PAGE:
INTERNATIONAL MEDIA ETHICS DAY IN ZIMBABWE
Date: Thursday, 29th September, 2011
Time: 9.00 am - 12.30 pm
Venue: Jameson Hotel, Harare, Zimbabwe
Organizers: Center for International Media Ethics in collaboration with the Media Institute of Southern Africa (MISA Zimbabwe) along with the Voluntary Media Council of Zimbabwe (VMCZ)
Journalists meeting at a Media Ethics Indaba organised by MISA-Zimbabwe in Harare on 29 September 2011 acknowledged the decline in journalism ethics and professionalism in Zimbabwe saying corrective measures needed to be instituted as a matter of urgency. Delegates agreed that there was urgent need to retain respectability to the profession through strict adherence to the cardinal rule of reporting truthfully without bias or embellishments.
Speakers at the indaba who included eminent Zimbabwean journalist Geoffrey Nyarota and Takura Zhangazha, the director of the self-regulatory media body, the Voluntary Media Council of Zimbabwe (VMCZ), among others, attributed the decline in professional standards to pressure from publishers to make money.
Zhangazha stressed the urgent need to revisit commitment to the code of conduct endorsed by Zimbabwean journalists as espoused in terms of the principle of media self-regulation. “Media self-regulation is the democratic premise for promoting and protecting freedom of expression. There is therefore urgency to revisit commitment to the Code of Conduct and stop the state from taking over (regulation of) the media because once that happens the right to freedom of expression and the profession itself will be undermined,” said Zhangazha.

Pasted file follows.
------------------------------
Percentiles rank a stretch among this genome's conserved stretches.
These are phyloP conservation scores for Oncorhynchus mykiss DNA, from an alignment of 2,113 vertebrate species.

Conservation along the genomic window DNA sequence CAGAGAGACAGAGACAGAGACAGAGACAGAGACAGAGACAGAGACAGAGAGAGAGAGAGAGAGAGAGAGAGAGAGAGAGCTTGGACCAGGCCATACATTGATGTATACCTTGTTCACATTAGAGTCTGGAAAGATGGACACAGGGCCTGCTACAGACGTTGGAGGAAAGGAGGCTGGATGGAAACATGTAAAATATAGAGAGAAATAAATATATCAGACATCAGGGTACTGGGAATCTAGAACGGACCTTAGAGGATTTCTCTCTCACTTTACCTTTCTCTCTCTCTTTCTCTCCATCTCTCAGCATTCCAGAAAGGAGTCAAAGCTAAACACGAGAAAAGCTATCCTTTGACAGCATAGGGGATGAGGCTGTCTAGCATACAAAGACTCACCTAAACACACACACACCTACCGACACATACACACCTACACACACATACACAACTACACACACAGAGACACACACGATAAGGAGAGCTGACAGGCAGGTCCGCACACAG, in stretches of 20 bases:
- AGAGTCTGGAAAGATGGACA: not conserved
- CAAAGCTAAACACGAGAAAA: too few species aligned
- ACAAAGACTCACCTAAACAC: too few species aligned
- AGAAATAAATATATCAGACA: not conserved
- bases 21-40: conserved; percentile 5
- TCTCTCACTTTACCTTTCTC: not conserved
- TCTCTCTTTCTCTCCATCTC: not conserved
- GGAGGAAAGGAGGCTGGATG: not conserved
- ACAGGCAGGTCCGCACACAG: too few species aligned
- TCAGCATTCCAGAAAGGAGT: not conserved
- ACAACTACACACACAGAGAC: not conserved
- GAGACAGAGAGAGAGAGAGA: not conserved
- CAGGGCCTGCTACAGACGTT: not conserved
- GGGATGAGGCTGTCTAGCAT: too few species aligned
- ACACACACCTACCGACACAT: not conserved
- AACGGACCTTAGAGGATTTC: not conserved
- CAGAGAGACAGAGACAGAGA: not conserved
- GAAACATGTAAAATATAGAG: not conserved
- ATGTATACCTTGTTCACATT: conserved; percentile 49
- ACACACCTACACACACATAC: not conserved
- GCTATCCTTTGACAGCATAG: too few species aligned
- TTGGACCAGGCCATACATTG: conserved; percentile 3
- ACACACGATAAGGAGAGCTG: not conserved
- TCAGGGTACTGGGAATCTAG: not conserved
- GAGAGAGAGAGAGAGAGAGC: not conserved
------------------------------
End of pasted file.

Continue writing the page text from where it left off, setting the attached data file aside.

Nyarota who is Advisory Board member of the Center for International Media Ethics (CIME), expressed concern on the quality of the news content and misleading headlines. “Competition (in the advent of licensing of more newspapers), in my view has resulted in journalists and editors casting certain ethical issues to the wind and short-changing the reading public,” said Nyarota who also delivered a belated message to mark the International Media Ethics day which will be celebrated annually.
Delegates noted with concern that embedded journalism was slowly creeping into the media with journalists becoming friends of politicians and businesspersons which tends to cloud their professional neutrality when it comes to reporting accurately and truthfully. Publishers were also blamed for employing ill-trained journalists whom they pay low salaries.
On the other hand, editors were accused of failing to provide leadership and guidance to cadet reporters who were often heaped with responsibilities beyond their abilities. The meeting also noted with regret that several editors from both the private and public media had been unable to attend the indaba.
The indaba was convened to review the state of media ethics in Zimbabwe as well come up with recommendations on how best the media can serve the public responsibly and accountably through well researched, educative, informative and ethical reportage.